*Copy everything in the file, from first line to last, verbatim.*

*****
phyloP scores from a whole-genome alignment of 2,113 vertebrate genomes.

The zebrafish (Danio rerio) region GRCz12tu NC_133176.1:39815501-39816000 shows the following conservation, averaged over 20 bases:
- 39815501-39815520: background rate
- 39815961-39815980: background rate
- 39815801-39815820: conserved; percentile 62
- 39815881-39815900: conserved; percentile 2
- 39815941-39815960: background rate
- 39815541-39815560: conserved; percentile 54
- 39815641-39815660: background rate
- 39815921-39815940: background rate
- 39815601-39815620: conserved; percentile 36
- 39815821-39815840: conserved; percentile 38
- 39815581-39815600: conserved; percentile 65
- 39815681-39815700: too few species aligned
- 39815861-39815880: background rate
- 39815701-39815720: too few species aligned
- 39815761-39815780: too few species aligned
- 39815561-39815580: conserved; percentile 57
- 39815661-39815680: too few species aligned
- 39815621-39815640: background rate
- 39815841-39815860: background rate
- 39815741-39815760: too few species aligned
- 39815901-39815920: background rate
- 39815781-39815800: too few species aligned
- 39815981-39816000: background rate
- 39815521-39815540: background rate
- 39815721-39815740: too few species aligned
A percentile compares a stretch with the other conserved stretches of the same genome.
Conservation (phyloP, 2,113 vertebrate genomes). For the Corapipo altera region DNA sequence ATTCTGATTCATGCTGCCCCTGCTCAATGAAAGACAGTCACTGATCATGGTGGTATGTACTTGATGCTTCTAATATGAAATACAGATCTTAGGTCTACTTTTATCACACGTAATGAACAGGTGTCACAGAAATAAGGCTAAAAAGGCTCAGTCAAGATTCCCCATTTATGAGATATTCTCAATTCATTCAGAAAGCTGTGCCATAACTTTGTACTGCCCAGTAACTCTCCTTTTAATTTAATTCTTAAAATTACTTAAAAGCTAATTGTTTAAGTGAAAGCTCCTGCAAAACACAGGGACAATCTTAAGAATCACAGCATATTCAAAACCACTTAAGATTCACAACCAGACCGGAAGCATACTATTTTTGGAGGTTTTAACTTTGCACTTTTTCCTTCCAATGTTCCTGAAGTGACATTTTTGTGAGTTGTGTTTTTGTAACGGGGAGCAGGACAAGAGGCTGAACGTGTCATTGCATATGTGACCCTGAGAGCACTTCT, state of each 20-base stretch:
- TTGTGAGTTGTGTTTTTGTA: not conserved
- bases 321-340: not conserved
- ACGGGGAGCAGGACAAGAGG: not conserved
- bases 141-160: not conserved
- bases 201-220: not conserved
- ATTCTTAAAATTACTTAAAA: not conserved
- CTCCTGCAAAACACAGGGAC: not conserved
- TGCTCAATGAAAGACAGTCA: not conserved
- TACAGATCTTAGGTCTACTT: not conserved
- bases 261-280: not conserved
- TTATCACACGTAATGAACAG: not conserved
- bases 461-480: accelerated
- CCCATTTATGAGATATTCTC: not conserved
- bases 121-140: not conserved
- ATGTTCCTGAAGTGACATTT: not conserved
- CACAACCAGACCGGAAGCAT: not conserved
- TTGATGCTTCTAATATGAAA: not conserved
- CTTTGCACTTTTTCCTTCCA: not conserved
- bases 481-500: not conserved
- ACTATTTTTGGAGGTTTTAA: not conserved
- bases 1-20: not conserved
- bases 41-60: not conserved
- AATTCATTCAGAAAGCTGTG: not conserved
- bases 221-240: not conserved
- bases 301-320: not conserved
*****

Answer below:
phyloP scores from a whole-genome alignment of 2,113 vertebrate genomes.

The zebrafish (Danio rerio) region GRCz12tu NC_133176.1:39815501-39816000 shows the following conservation, averaged over 20 bases:
- 39815501-39815520: background rate
- 39815961-39815980: background rate
- 39815801-39815820: conserved; percentile 62
- 39815881-39815900: conserved; percentile 2
- 39815941-39815960: background rate
- 39815541-39815560: conserved; percentile 54
- 39815641-39815660: background rate
- 39815921-39815940: background rate
- 39815601-39815620: conserved; percentile 36
- 39815821-39815840: conserved; percentile 38
- 39815581-39815600: conserved; percentile 65
- 39815681-39815700: too few species aligned
- 39815861-39815880: background rate
- 39815701-39815720: too few species aligned
- 39815761-39815780: too few species aligned
- 39815561-39815580: conserved; percentile 57
- 39815661-39815680: too few species aligned
- 39815621-39815640: background rate
- 39815841-39815860: background rate
- 39815741-39815760: too few species aligned
- 39815901-39815920: background rate
- 39815781-39815800: too few species aligned
- 39815981-39816000: background rate
- 39815521-39815540: background rate
- 39815721-39815740: too few species aligned
A percentile compares a stretch with the other conserved stretches of the same genome.
Conservation (phyloP, 2,113 vertebrate genomes). For the Corapipo altera region DNA sequence ATTCTGATTCATGCTGCCCCTGCTCAATGAAAGACAGTCACTGATCATGGTGGTATGTACTTGATGCTTCTAATATGAAATACAGATCTTAGGTCTACTTTTATCACACGTAATGAACAGGTGTCACAGAAATAAGGCTAAAAAGGCTCAGTCAAGATTCCCCATTTATGAGATATTCTCAATTCATTCAGAAAGCTGTGCCATAACTTTGTACTGCCCAGTAACTCTCCTTTTAATTTAATTCTTAAAATTACTTAAAAGCTAATTGTTTAAGTGAAAGCTCCTGCAAAACACAGGGACAATCTTAAGAATCACAGCATATTCAAAACCACTTAAGATTCACAACCAGACCGGAAGCATACTATTTTTGGAGGTTTTAACTTTGCACTTTTTCCTTCCAATGTTCCTGAAGTGACATTTTTGTGAGTTGTGTTTTTGTAACGGGGAGCAGGACAAGAGGCTGAACGTGTCATTGCATATGTGACCCTGAGAGCACTTCT, state of each 20-base stretch:
- TTGTGAGTTGTGTTTTTGTA: not conserved
- bases 321-340: not conserved
- ACGGGGAGCAGGACAAGAGG: not conserved
- bases 141-160: not conserved
- bases 201-220: not conserved
- ATTCTTAAAATTACTTAAAA: not conserved
- CTCCTGCAAAACACAGGGAC: not conserved
- TGCTCAATGAAAGACAGTCA: not conserved
- TACAGATCTTAGGTCTACTT: not conserved
- bases 261-280: not conserved
- TTATCACACGTAATGAACAG: not conserved
- bases 461-480: accelerated
- CCCATTTATGAGATATTCTC: not conserved
- bases 121-140: not conserved
- ATGTTCCTGAAGTGACATTT: not conserved
- CACAACCAGACCGGAAGCAT: not conserved
- TTGATGCTTCTAATATGAAA: not conserved
- CTTTGCACTTTTTCCTTCCA: not conserved
- bases 481-500: not conserved
- ACTATTTTTGGAGGTTTTAA: not conserved
- bases 1-20: not conserved
- bases 41-60: not conserved
- AATTCATTCAGAAAGCTGTG: not conserved
- bases 221-240: not conserved
- bases 301-320: not conserved